Why Should We Let Tobacco Control and Politicians Depress Us?

Life is toddling along and you are reasonably content. Sure, problems rear their heads and, one way or another, you chop their heads off. But you rarely find that a problem is the result of someone actually deliberately persecuting you. If there was a person who was deliberately stealing your money and other goods, and deliberately obstructing you at every turn, year after year, you might well call the police. But what do you do when the person who is hitting on you is actually supported by the people who are supposed to protect you, and who exist by law to protect you?

The reason that Parliament came into existence was to protect The People against The King. Kings were tyrants, but not necessarily brutal tyrants. It has been said that the best form of Government is a benevolent dictatorship. That could be true, I suppose. What is the most important word in that statement? It is the word ‘benevolent’.

From what I have read, Henry VIII was a very benevolent King to begin with. He was a devout Christian and loved to discuss theology and stuff. But he gradually changed. It is hard to know why that was. As we know, he acquired a taste for chopping people’s heads off, especially his wives. I suppose that, as time passed, he became obsessed by the idea that everyone might be conspiring against him. So he suspected everyone and took ‘preventative’ action. Off with their heads! But they had to be tortured beforehand to get them to reveal their fellow conspirators. That was also normal in the Russian revolution, except that the torture was much more subtle.

I suppose that the subtlety of torture has now become so subtle that it can no longer be described as torture, even though it is. Lots of words need to be redefined because they give an impression that only violence and severe pain qualify in the descriptor. Thus, we always think of ‘persecution’ as being severe. We imagine, for example, that persecution of Jews in Nazi Germany was extermination camps, but we forget all the minor persecutions which preceded the extermination camps, of which the British and American and French Governments were perfectly aware – the wearing of the star; the desecration of synagogues; the smashing up of Jewish businesses; the theft of Jewish property.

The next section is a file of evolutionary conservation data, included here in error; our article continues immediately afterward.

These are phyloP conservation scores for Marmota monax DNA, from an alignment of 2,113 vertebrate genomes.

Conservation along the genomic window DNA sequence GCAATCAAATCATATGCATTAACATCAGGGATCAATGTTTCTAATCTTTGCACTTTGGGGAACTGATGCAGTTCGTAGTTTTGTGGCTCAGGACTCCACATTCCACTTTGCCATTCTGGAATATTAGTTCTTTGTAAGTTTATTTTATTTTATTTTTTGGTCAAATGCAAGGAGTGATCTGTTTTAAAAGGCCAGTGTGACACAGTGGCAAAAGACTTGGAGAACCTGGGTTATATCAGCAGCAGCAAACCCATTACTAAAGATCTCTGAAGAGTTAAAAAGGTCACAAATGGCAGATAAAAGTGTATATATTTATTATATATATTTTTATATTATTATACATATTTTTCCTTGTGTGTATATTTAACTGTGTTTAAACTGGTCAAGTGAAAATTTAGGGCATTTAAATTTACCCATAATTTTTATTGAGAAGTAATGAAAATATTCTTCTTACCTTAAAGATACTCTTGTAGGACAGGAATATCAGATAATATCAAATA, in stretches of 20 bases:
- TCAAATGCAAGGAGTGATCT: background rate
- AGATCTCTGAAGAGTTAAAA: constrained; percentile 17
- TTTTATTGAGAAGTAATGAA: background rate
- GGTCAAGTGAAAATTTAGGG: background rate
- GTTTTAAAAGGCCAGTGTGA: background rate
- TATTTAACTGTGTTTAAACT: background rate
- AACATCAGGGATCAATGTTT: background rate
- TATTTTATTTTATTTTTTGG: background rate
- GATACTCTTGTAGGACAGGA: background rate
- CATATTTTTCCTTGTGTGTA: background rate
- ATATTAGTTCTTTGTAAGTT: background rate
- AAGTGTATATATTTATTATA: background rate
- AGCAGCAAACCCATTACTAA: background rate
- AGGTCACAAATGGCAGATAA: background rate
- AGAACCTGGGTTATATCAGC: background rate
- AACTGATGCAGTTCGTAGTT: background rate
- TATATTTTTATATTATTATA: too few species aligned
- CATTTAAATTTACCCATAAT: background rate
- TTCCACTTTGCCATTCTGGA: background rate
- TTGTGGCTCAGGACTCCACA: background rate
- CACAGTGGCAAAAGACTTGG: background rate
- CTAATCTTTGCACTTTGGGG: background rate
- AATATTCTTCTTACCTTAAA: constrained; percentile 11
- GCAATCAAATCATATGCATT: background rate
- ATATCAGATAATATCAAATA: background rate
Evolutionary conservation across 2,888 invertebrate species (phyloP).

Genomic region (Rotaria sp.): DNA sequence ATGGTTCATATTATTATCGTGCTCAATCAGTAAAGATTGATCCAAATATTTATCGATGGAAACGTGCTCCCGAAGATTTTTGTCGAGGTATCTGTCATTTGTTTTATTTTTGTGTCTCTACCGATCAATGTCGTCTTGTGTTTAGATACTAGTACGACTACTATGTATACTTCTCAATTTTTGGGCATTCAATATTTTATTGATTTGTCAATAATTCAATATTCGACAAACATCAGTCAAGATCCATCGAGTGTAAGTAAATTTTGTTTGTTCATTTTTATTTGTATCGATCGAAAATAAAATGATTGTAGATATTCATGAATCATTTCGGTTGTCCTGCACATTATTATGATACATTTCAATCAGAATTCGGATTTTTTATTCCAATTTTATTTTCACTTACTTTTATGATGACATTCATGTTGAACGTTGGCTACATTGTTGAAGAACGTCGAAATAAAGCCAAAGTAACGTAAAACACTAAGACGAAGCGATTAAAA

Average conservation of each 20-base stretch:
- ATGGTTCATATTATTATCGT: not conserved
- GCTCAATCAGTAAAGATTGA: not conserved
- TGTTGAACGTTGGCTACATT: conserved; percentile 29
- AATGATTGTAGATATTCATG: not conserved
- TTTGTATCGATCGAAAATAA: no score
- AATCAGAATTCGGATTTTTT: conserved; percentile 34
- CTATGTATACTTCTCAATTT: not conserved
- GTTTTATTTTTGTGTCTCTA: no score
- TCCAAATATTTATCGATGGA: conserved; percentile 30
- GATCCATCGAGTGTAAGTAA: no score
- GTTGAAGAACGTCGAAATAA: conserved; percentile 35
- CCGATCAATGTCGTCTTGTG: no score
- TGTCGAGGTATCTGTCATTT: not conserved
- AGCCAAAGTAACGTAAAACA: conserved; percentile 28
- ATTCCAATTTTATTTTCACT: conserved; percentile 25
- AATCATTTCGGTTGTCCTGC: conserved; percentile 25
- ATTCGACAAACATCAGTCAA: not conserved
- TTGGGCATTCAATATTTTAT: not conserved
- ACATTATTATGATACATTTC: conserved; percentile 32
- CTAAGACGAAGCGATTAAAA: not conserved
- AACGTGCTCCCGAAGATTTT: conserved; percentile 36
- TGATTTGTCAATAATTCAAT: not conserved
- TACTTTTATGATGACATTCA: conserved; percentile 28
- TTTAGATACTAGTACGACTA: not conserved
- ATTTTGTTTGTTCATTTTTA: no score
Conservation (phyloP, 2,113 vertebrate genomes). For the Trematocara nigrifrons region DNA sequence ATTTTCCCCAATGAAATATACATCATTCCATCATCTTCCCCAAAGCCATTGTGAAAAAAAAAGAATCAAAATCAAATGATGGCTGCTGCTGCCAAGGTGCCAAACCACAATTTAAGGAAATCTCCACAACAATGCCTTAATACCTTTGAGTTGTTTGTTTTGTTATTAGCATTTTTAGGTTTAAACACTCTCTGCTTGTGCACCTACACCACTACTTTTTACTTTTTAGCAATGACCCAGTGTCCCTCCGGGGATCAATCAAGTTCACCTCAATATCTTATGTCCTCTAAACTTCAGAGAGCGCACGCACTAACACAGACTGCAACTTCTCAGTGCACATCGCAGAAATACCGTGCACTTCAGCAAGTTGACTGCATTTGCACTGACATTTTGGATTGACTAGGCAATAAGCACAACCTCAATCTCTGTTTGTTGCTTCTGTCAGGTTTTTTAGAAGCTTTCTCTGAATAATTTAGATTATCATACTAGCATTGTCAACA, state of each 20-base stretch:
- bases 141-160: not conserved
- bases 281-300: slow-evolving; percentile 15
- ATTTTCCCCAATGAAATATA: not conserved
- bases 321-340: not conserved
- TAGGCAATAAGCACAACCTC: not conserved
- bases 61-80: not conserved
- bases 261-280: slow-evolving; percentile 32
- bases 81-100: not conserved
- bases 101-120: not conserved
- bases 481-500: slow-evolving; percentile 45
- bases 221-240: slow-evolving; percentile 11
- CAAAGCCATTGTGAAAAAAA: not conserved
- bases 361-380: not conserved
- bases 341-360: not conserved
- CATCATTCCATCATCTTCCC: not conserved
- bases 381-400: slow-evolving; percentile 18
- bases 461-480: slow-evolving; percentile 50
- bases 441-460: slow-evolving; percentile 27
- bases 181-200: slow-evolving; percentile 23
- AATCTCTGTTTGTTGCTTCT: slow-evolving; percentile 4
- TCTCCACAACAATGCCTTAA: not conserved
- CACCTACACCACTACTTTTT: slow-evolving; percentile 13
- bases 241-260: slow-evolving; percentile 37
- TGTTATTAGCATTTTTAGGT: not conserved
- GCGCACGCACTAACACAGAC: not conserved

You might reasonably ask why those Jews did not flee. Some did, like Einstein. He fled to Switzerland. But most stayed put in their homes and hoped that the persecution would go away. As we know, it became greater and greater until it became extermination.

Frank Davis has a great post today:


I would not actually describe Tobacco Control as intending to create concentration camps and extermination programmes, but they do not regard accidental deaths which indirectly result from smoking bans as at all significant. They just do not care at all. Such incidents, such as a balcony collapsing and several people falling to their deaths, are not deaths caused as a result of indoor smoking bans. They are the result of stupid smokers not quitting. Their deaths and injuries are their own fault.

It is those ideas, similar to Nazi Germany’s treatment of Jews before the extermination programme got underway, that can be correctly used to describe Tobacco Control to be EVIL, EVIL, EVIL. I do not repeat the word EVIL three times just for effect. The repetition describes the process of how the UN became nazified as epitomised by the FCTC; how that nazification was deliberately infiltrated into democratic government institutions; how finance ministers were persuaded that smokers (and drinkers) were suckers and could be taxed, taxed and taxed again. The basic idea was that such taxation was justified because smokers were addicts and stupid because they had allowed themselves to become addicts, and that anything that they might say would be irrational. It would be irrational because smokers, directly as a result of their decision to smoke, or continue to smoke, demonstrated their irrationality.

It is for these considerations that I believe that we should stop feeling sorry for ourselves. I believe that there is much fun in life to be gained from taunting Tobacco Control and ripping their ‘science’ apart. There is much fun in circumventing their persecution, if you can. And it is not that difficult. I had a young acquaintance in the pub a couple of years ago (ONLY a couple of years ago, despite the fact that I have not seen him for a couple of years) who told me that he likes to holiday in the Canaries, and ALWAYS brings back loads or cigs. He has never been stopped. Why? Because there are so many holidaymakers jetting around the world that to check every traveller would need a veritable army of hundreds of thousands of customs officers to work. But even if there was such an army, what would it gain? The answer is nothing. Thousands and thousands of suitcases would have to be opened and the contents examined, on the off-chance that a suitcase might contain, say, two cartons (2 x 200) of cigs rather than one. Or ten.Or twenty. Or thirty. Fines for exceeding the ‘allowance’ would have to be astronomical to pay for the costs of customs officers. And think of the delays!